Diet may also affect the Elimination of toluene. A diet low in carbohydrates and starvation were all presented as capable of causing induction of CYP2E1 and, therefore, to increase the metabolism of toluene. A low protein diet can lead a total CYP content decrease, reducing the rate of elimination of the drug.
Measurement of exposure
Hippuric Acid has long been used as an indicator of exposure to toluene.However, there appears to be a doubt as to its validity. There is significant production endogenous Hippuric Acid in humans, with changes in inter – and intra-individual influenced by such factors as food, drug treatment, alcohol, etc. This suggests that Hippuric Acid may be an indicator of exposure to toluene unreliable. It has been suggested that urinary Hippuric Acid, traditional marker of toluene exposure was simply not enough sensitive to differentiate between the contacts of the unexposed. This led to other metabolites as markers of exposure to toluene.
Urinary o-cresol may be more reliable for the biomonitoring of toluene exposure because, unlike Hippuric Acid, o-cresol is not found in detectable levels in non-exposed subjects. O-cresol may be a less sensitive marker of exposure to toluene than Hippuric Acid.O-cresol excretion may be a reliable method for measuring toluene exposure because o-cresol represents less than 1% of the total of the Elimination of toluene.
Acid benzylmercapturic, a minor metabolite of toluene, is produced from benzaldehyde. In recent years, studies have suggested to use acid benzylmercapturic urine as a marker of exposure to toluene preferential, because it is not detected in the background subjects, that it is more sensitive than Hippuric at low concentrations acid, it is not affected by food or drink, that it can detect exposure to toluene at a level of about 15 ppm, and shows a better dose-response relationship with exposure to toluene than Hippuric Acid or o-cresol.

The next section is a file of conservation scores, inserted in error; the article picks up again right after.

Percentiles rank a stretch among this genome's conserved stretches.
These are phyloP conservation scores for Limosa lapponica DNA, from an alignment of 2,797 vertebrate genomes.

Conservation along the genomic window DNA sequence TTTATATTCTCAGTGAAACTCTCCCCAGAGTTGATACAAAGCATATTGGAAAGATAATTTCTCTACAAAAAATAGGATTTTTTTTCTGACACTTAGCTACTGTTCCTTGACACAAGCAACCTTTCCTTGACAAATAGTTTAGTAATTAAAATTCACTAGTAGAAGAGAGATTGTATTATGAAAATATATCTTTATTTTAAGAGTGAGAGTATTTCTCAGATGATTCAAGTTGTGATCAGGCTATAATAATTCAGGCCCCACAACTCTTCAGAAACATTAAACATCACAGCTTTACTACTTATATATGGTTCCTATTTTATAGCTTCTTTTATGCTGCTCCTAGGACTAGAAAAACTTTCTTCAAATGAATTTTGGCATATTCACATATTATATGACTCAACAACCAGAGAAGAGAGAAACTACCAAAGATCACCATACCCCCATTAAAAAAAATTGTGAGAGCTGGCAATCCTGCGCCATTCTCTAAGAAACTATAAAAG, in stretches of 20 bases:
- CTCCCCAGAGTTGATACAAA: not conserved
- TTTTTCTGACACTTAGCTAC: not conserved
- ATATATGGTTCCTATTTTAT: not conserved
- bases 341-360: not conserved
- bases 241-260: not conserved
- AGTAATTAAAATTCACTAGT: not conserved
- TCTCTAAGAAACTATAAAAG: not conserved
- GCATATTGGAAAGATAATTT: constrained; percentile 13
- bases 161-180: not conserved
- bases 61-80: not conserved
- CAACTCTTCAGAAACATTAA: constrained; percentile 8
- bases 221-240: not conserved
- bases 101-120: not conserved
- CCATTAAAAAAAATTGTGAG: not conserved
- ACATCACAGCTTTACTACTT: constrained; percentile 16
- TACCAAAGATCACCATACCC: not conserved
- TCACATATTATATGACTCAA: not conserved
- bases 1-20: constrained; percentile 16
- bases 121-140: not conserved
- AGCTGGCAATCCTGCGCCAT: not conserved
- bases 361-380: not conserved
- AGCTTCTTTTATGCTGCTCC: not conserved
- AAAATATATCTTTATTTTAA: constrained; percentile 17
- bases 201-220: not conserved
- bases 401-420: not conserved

Effects of long term exposure
Serious negative effects on behavior are often associated with excessive exposure to toluene inhalation deliberate solvent-related. long term toluene exposure is often associated with events such as syndrome psychoorganique of Visual evoked potentials (ENP), toxic polyneuropathies, cerebellar, cognitive impairment and a pyramidal, optic atrophy and anomalies of the brain lesions.
Toluene causes postural tremors by an increase in the extracellular concentrations of gamma-aminobutyric acid (GABA) in the cerebellar cortex. Treatment with agonists of GABA such as, benzodiazepines provide some mitigation of earthquakes induced by toluene, as ataxia. An alternative to drug treatment is the thalamotomie. Earthquakes associated with toluene abuse do not appear to be a transient symptom, but there is an irreversible and progressive symptoms evolution that continues after the termination of the solvent poisoning.
There is some evidence that a low level of exposure to toluene may cause disturbances in the differentiation of astrocyte precursor cells. This does not appear to be a major risk for adults, but exposure to toluene of pregnant women during the critical phases of fetal development can cause serious disorders of neuronal development.